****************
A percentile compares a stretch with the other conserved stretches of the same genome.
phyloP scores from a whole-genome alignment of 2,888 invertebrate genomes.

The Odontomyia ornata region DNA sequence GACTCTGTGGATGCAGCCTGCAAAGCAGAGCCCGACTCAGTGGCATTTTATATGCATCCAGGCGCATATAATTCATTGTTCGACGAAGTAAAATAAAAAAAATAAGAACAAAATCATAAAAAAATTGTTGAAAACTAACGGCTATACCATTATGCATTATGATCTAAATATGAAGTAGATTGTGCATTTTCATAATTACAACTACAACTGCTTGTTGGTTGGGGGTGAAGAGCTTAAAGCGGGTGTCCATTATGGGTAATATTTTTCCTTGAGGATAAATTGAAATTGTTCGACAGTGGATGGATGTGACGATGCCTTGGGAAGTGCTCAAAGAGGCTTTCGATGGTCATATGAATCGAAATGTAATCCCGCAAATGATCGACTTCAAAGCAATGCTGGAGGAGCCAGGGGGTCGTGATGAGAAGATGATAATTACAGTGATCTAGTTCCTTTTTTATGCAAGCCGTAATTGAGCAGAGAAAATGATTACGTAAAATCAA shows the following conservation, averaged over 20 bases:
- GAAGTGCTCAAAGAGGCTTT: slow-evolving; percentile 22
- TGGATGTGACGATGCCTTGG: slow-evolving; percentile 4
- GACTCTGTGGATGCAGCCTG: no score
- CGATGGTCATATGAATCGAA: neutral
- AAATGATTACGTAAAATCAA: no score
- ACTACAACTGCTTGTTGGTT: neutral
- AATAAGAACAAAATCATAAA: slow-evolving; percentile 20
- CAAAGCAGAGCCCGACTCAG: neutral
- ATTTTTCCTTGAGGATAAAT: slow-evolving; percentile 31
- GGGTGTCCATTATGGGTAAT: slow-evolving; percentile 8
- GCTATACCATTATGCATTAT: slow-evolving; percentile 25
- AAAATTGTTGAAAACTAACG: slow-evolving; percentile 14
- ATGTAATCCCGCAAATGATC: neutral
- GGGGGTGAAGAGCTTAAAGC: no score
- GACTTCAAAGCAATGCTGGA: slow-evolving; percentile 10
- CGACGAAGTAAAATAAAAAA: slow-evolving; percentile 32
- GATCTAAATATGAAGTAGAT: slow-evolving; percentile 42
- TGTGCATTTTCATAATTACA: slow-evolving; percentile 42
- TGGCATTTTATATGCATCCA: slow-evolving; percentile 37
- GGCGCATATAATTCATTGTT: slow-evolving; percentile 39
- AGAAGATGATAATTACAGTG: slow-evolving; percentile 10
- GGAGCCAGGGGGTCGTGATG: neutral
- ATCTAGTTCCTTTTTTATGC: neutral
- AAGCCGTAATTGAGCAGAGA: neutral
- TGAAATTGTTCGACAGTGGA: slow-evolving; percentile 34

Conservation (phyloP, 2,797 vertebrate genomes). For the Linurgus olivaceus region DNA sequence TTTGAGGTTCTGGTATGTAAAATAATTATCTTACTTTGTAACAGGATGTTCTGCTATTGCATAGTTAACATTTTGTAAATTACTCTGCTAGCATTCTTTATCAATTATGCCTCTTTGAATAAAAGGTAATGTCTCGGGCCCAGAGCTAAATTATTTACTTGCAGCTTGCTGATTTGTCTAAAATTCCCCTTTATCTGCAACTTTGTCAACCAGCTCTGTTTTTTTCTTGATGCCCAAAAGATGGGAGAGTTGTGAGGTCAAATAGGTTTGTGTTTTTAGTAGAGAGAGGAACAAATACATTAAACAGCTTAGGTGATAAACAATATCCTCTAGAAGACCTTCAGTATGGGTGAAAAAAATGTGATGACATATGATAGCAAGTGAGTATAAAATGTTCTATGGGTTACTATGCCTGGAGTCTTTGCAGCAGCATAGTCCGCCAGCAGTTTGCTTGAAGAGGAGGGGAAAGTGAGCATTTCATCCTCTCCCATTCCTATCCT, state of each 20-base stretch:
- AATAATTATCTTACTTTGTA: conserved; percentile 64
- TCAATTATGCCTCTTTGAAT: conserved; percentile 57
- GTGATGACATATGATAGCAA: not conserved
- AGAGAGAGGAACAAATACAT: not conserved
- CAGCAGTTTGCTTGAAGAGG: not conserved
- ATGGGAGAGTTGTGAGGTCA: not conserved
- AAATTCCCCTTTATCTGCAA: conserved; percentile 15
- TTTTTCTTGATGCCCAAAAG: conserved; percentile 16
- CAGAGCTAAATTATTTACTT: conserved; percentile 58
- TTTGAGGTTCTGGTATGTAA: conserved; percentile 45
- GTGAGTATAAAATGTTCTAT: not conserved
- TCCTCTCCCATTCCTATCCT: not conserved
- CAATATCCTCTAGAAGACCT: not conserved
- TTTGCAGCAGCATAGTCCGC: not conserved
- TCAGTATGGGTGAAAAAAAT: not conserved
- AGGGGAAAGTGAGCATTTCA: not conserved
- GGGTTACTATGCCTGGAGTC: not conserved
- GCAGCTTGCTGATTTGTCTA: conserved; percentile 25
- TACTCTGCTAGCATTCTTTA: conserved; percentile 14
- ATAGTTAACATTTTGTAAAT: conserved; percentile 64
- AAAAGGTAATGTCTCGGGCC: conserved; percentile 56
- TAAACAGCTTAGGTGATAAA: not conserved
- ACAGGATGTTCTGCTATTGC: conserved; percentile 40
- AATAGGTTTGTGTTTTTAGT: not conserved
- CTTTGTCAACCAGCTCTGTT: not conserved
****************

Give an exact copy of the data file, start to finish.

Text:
A percentile compares a stretch with the other conserved stretches of the same genome.
phyloP scores from a whole-genome alignment of 2,888 invertebrate genomes.

The Odontomyia ornata region DNA sequence GACTCTGTGGATGCAGCCTGCAAAGCAGAGCCCGACTCAGTGGCATTTTATATGCATCCAGGCGCATATAATTCATTGTTCGACGAAGTAAAATAAAAAAAATAAGAACAAAATCATAAAAAAATTGTTGAAAACTAACGGCTATACCATTATGCATTATGATCTAAATATGAAGTAGATTGTGCATTTTCATAATTACAACTACAACTGCTTGTTGGTTGGGGGTGAAGAGCTTAAAGCGGGTGTCCATTATGGGTAATATTTTTCCTTGAGGATAAATTGAAATTGTTCGACAGTGGATGGATGTGACGATGCCTTGGGAAGTGCTCAAAGAGGCTTTCGATGGTCATATGAATCGAAATGTAATCCCGCAAATGATCGACTTCAAAGCAATGCTGGAGGAGCCAGGGGGTCGTGATGAGAAGATGATAATTACAGTGATCTAGTTCCTTTTTTATGCAAGCCGTAATTGAGCAGAGAAAATGATTACGTAAAATCAA shows the following conservation, averaged over 20 bases:
- GAAGTGCTCAAAGAGGCTTT: slow-evolving; percentile 22
- TGGATGTGACGATGCCTTGG: slow-evolving; percentile 4
- GACTCTGTGGATGCAGCCTG: no score
- CGATGGTCATATGAATCGAA: neutral
- AAATGATTACGTAAAATCAA: no score
- ACTACAACTGCTTGTTGGTT: neutral
- AATAAGAACAAAATCATAAA: slow-evolving; percentile 20
- CAAAGCAGAGCCCGACTCAG: neutral
- ATTTTTCCTTGAGGATAAAT: slow-evolving; percentile 31
- GGGTGTCCATTATGGGTAAT: slow-evolving; percentile 8
- GCTATACCATTATGCATTAT: slow-evolving; percentile 25
- AAAATTGTTGAAAACTAACG: slow-evolving; percentile 14
- ATGTAATCCCGCAAATGATC: neutral
- GGGGGTGAAGAGCTTAAAGC: no score
- GACTTCAAAGCAATGCTGGA: slow-evolving; percentile 10
- CGACGAAGTAAAATAAAAAA: slow-evolving; percentile 32
- GATCTAAATATGAAGTAGAT: slow-evolving; percentile 42
- TGTGCATTTTCATAATTACA: slow-evolving; percentile 42
- TGGCATTTTATATGCATCCA: slow-evolving; percentile 37
- GGCGCATATAATTCATTGTT: slow-evolving; percentile 39
- AGAAGATGATAATTACAGTG: slow-evolving; percentile 10
- GGAGCCAGGGGGTCGTGATG: neutral
- ATCTAGTTCCTTTTTTATGC: neutral
- AAGCCGTAATTGAGCAGAGA: neutral
- TGAAATTGTTCGACAGTGGA: slow-evolving; percentile 34

Conservation (phyloP, 2,797 vertebrate genomes). For the Linurgus olivaceus region DNA sequence TTTGAGGTTCTGGTATGTAAAATAATTATCTTACTTTGTAACAGGATGTTCTGCTATTGCATAGTTAACATTTTGTAAATTACTCTGCTAGCATTCTTTATCAATTATGCCTCTTTGAATAAAAGGTAATGTCTCGGGCCCAGAGCTAAATTATTTACTTGCAGCTTGCTGATTTGTCTAAAATTCCCCTTTATCTGCAACTTTGTCAACCAGCTCTGTTTTTTTCTTGATGCCCAAAAGATGGGAGAGTTGTGAGGTCAAATAGGTTTGTGTTTTTAGTAGAGAGAGGAACAAATACATTAAACAGCTTAGGTGATAAACAATATCCTCTAGAAGACCTTCAGTATGGGTGAAAAAAATGTGATGACATATGATAGCAAGTGAGTATAAAATGTTCTATGGGTTACTATGCCTGGAGTCTTTGCAGCAGCATAGTCCGCCAGCAGTTTGCTTGAAGAGGAGGGGAAAGTGAGCATTTCATCCTCTCCCATTCCTATCCT, state of each 20-base stretch:
- AATAATTATCTTACTTTGTA: conserved; percentile 64
- TCAATTATGCCTCTTTGAAT: conserved; percentile 57
- GTGATGACATATGATAGCAA: not conserved
- AGAGAGAGGAACAAATACAT: not conserved
- CAGCAGTTTGCTTGAAGAGG: not conserved
- ATGGGAGAGTTGTGAGGTCA: not conserved
- AAATTCCCCTTTATCTGCAA: conserved; percentile 15
- TTTTTCTTGATGCCCAAAAG: conserved; percentile 16
- CAGAGCTAAATTATTTACTT: conserved; percentile 58
- TTTGAGGTTCTGGTATGTAA: conserved; percentile 45
- GTGAGTATAAAATGTTCTAT: not conserved
- TCCTCTCCCATTCCTATCCT: not conserved
- CAATATCCTCTAGAAGACCT: not conserved
- TTTGCAGCAGCATAGTCCGC: not conserved
- TCAGTATGGGTGAAAAAAAT: not conserved
- AGGGGAAAGTGAGCATTTCA: not conserved
- GGGTTACTATGCCTGGAGTC: not conserved
- GCAGCTTGCTGATTTGTCTA: conserved; percentile 25
- TACTCTGCTAGCATTCTTTA: conserved; percentile 14
- ATAGTTAACATTTTGTAAAT: conserved; percentile 64
- AAAAGGTAATGTCTCGGGCC: conserved; percentile 56
- TAAACAGCTTAGGTGATAAA: not conserved
- ACAGGATGTTCTGCTATTGC: conserved; percentile 40
- AATAGGTTTGTGTTTTTAGT: not conserved
- CTTTGTCAACCAGCTCTGTT: not conserved